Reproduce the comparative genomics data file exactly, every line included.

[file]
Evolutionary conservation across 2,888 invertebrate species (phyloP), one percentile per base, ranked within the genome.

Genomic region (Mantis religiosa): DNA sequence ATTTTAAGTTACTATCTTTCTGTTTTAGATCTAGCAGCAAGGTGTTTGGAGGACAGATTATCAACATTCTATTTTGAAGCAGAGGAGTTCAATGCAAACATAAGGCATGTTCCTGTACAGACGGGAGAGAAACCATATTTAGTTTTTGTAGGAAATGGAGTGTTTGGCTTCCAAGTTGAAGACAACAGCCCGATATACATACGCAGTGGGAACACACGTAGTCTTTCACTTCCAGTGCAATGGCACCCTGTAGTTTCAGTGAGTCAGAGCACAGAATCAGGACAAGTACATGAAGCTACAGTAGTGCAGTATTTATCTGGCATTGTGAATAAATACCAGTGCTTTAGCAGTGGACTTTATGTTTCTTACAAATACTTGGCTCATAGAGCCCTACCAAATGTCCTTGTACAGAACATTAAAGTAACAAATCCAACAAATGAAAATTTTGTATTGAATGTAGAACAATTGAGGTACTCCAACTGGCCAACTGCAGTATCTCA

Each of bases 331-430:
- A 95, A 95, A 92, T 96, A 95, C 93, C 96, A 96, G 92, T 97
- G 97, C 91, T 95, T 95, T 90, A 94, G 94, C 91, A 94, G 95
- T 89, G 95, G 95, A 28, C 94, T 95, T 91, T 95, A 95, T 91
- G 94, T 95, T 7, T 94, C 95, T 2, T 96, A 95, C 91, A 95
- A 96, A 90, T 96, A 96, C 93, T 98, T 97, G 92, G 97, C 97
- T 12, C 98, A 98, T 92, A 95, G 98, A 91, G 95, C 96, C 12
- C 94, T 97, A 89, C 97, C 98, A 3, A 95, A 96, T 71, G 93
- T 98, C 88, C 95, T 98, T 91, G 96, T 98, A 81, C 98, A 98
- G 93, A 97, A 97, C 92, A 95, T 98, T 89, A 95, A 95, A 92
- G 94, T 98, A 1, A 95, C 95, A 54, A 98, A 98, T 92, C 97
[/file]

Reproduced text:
Evolutionary conservation across 2,888 invertebrate species (phyloP), one percentile per base, ranked within the genome.

Genomic region (Mantis religiosa): DNA sequence ATTTTAAGTTACTATCTTTCTGTTTTAGATCTAGCAGCAAGGTGTTTGGAGGACAGATTATCAACATTCTATTTTGAAGCAGAGGAGTTCAATGCAAACATAAGGCATGTTCCTGTACAGACGGGAGAGAAACCATATTTAGTTTTTGTAGGAAATGGAGTGTTTGGCTTCCAAGTTGAAGACAACAGCCCGATATACATACGCAGTGGGAACACACGTAGTCTTTCACTTCCAGTGCAATGGCACCCTGTAGTTTCAGTGAGTCAGAGCACAGAATCAGGACAAGTACATGAAGCTACAGTAGTGCAGTATTTATCTGGCATTGTGAATAAATACCAGTGCTTTAGCAGTGGACTTTATGTTTCTTACAAATACTTGGCTCATAGAGCCCTACCAAATGTCCTTGTACAGAACATTAAAGTAACAAATCCAACAAATGAAAATTTTGTATTGAATGTAGAACAATTGAGGTACTCCAACTGGCCAACTGCAGTATCTCA

Each of bases 331-430:
- A 95, A 95, A 92, T 96, A 95, C 93, C 96, A 96, G 92, T 97
- G 97, C 91, T 95, T 95, T 90, A 94, G 94, C 91, A 94, G 95
- T 89, G 95, G 95, A 28, C 94, T 95, T 91, T 95, A 95, T 91
- G 94, T 95, T 7, T 94, C 95, T 2, T 96, A 95, C 91, A 95
- A 96, A 90, T 96, A 96, C 93, T 98, T 97, G 92, G 97, C 97
- T 12, C 98, A 98, T 92, A 95, G 98, A 91, G 95, C 96, C 12
- C 94, T 97, A 89, C 97, C 98, A 3, A 95, A 96, T 71, G 93
- T 98, C 88, C 95, T 98, T 91, G 96, T 98, A 81, C 98, A 98
- G 93, A 97, A 97, C 92, A 95, T 98, T 89, A 95, A 95, A 92
- G 94, T 98, A 1, A 95, C 95, A 54, A 98, A 98, T 92, C 97